and not least with clients. If we exclude those pure low-touch trades, the high-touch client orders require a restructuring of the operational model, pushing on automation where possible and supporting clients in Smart Working organisation at home.
It is critical for a brokerage desk in remote trading to have a reliable and structured communication network in place. This is also important for facilitating information flows and data sharing in order to overcome the physical distance that prevents the immediacy of being able to shout to a colleague.
The pandemic has accelerated a broader adoption of collaboration tools to facilitate chats as well as virtual meetings, but also the need of machine-readable data. It has often been said that data is ‘the new oil’ and for financial services, messaging tools used by portfolio managers, buyside traders, sales traders and sellside dealers have seen a spike in volumes as remote working has taken hold.
Negotiation is often a key element of trading in over-the-counter (OTC) markets, and where voice trading is not used this makes free text tools a vital facilitator of communication between buy- and sellside counterparties.
Other key priorities include managing risks and supporting clients. They might require a recalibration of hourly coverage to ensure that enough traders are ‘in’ the trading room during market openings. However, the remote working and social distancing measures have underscored another issue: the difficulties caused by complex, inefficient and highly manually processes. Even if the front office level of automation was already in place, other parts of the trade cycle still need much manual intervention.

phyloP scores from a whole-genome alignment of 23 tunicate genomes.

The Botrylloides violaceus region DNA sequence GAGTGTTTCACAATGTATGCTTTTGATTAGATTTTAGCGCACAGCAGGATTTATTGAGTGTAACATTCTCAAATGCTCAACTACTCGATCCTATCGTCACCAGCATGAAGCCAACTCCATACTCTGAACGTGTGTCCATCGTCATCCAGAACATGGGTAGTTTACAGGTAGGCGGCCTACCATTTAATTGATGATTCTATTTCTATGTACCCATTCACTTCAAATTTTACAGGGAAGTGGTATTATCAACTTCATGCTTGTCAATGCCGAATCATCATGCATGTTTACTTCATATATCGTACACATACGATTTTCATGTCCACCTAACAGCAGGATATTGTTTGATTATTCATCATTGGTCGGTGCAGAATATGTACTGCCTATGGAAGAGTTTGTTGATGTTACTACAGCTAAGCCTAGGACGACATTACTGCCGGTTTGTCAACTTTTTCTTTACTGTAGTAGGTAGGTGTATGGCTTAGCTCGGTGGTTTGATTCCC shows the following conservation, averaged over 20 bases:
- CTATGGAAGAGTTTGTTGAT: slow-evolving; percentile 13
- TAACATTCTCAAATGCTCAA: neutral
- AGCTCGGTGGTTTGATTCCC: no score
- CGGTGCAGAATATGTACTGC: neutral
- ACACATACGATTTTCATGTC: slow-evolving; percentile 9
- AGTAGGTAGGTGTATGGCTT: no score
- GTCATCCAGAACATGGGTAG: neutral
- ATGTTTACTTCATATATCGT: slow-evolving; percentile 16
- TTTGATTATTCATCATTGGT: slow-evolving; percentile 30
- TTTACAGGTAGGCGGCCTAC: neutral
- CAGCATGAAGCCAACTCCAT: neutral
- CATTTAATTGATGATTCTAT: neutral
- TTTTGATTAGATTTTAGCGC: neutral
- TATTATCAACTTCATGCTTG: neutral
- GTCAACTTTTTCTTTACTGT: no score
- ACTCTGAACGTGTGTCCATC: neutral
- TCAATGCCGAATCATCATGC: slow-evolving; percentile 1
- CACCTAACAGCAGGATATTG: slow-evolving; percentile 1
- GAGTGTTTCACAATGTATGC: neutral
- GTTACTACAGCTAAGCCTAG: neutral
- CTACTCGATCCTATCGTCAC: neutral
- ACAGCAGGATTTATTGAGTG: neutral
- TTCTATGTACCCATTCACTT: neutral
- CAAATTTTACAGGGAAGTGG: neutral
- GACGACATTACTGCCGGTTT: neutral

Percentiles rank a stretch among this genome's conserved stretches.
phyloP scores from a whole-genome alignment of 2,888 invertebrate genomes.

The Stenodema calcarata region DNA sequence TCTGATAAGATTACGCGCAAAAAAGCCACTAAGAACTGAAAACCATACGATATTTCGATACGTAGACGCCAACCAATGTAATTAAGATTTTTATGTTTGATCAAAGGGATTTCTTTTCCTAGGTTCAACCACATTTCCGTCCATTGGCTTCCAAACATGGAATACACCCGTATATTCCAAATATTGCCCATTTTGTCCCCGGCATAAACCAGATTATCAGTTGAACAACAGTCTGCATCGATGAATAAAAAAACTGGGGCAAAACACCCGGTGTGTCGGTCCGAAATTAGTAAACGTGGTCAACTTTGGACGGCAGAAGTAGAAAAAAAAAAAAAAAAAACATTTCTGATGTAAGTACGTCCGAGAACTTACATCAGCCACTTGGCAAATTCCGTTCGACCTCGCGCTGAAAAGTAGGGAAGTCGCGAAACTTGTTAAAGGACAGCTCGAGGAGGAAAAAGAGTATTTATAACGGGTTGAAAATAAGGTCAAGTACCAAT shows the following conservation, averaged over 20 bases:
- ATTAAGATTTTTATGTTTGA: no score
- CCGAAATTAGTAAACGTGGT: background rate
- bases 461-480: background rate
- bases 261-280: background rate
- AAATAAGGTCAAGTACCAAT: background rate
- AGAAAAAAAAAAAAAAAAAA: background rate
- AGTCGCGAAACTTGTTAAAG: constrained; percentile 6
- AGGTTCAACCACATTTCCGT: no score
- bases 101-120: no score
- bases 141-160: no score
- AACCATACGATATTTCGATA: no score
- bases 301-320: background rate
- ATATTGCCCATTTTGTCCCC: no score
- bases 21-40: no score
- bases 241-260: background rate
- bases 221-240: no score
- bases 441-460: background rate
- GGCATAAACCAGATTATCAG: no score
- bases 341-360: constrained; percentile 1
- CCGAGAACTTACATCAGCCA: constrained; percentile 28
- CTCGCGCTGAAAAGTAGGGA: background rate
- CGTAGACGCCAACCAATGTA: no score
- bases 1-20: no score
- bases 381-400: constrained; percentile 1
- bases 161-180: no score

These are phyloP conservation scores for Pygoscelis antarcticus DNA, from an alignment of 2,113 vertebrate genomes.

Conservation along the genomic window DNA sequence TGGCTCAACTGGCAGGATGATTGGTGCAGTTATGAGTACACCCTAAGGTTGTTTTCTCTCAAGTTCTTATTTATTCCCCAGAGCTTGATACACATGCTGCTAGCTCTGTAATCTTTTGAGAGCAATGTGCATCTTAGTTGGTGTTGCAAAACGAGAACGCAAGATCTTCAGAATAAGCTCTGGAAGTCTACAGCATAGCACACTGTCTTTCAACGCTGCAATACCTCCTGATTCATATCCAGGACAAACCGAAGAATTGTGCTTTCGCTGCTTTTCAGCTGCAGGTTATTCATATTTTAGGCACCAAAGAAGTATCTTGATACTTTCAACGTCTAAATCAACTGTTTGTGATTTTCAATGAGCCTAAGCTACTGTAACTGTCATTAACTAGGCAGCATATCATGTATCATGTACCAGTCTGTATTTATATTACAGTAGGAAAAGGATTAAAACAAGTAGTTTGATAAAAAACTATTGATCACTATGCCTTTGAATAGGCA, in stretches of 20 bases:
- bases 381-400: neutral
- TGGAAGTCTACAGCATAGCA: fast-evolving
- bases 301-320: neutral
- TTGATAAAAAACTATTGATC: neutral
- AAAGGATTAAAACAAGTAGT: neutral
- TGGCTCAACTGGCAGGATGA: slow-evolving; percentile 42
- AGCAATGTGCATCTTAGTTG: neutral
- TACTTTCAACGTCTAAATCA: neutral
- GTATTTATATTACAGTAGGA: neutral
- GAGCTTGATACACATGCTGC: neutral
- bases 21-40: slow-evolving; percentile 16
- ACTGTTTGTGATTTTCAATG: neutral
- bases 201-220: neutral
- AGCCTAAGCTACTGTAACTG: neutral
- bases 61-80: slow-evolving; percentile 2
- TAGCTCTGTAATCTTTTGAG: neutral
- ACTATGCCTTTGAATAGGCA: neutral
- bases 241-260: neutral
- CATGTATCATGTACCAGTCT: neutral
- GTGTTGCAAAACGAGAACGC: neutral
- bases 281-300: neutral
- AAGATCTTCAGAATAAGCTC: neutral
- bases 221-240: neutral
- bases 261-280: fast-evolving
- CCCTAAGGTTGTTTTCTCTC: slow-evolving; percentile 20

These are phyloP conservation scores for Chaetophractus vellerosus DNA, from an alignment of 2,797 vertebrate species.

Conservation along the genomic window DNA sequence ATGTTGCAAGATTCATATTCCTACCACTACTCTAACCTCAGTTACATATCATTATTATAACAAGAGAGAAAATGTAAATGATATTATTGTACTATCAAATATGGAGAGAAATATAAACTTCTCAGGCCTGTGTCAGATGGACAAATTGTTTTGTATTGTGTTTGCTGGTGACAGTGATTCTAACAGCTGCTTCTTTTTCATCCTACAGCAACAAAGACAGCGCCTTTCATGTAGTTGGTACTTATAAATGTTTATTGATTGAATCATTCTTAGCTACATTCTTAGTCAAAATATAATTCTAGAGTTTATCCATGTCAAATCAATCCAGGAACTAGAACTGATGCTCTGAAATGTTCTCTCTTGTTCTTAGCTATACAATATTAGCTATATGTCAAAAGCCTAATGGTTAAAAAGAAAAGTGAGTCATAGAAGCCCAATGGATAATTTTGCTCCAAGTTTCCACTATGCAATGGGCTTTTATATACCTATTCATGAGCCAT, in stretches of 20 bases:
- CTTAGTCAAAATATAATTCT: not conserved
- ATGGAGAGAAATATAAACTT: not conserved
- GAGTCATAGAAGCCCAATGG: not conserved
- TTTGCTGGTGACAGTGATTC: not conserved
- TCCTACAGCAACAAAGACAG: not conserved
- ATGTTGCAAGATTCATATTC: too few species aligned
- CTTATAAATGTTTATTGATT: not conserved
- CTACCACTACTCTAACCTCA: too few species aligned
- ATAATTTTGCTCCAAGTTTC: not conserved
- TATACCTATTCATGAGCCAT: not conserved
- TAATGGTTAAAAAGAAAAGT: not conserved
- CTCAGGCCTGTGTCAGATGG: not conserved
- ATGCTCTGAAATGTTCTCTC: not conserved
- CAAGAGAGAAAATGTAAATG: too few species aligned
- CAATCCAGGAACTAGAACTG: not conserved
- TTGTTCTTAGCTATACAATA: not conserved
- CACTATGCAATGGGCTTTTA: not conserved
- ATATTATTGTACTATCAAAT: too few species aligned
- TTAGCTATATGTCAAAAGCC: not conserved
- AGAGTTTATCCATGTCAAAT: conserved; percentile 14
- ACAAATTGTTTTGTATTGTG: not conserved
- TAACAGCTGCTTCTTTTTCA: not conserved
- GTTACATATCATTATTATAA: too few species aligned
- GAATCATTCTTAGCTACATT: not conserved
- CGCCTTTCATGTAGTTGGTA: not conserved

Of course, a close eye on the regulatory changes is also necessary to understand whether a contingency model might finally be established as a standard. We expect that in the near future regulators might provide clearer indications on how to manage smart working in a regulated activity such as brokerage. We think that a review of security practices should be an important and pressing need in the coming months.
In addition to those critical priorities under discussion, when we consider a new normal, it needs to include:
• Culture of business: it is difficult to translate the ethos and identity of a firm, without proximity. The same applies for employees, when speaking to clients. Collaboration and social interacting (even if in a virtual way) is essential.
• Hiring and training of junior staff: within finance, like many jobs, experience and direct training from senior staff is key.
• Compliance and risk monitoring protocol: it is imperative that every firm is compliant with regulation and with internal risk frameworks, whether in the office or working from home. A report published during the first weeks of the pandemic said that since lockdown, compliance departments have been given increased budgets to manage risky areas, with special attention on communication tools.
• Managing your time: the most effective way to manage your time is to schedule your day, like a normal day in the office, together with planning regular breaks and time to switch off.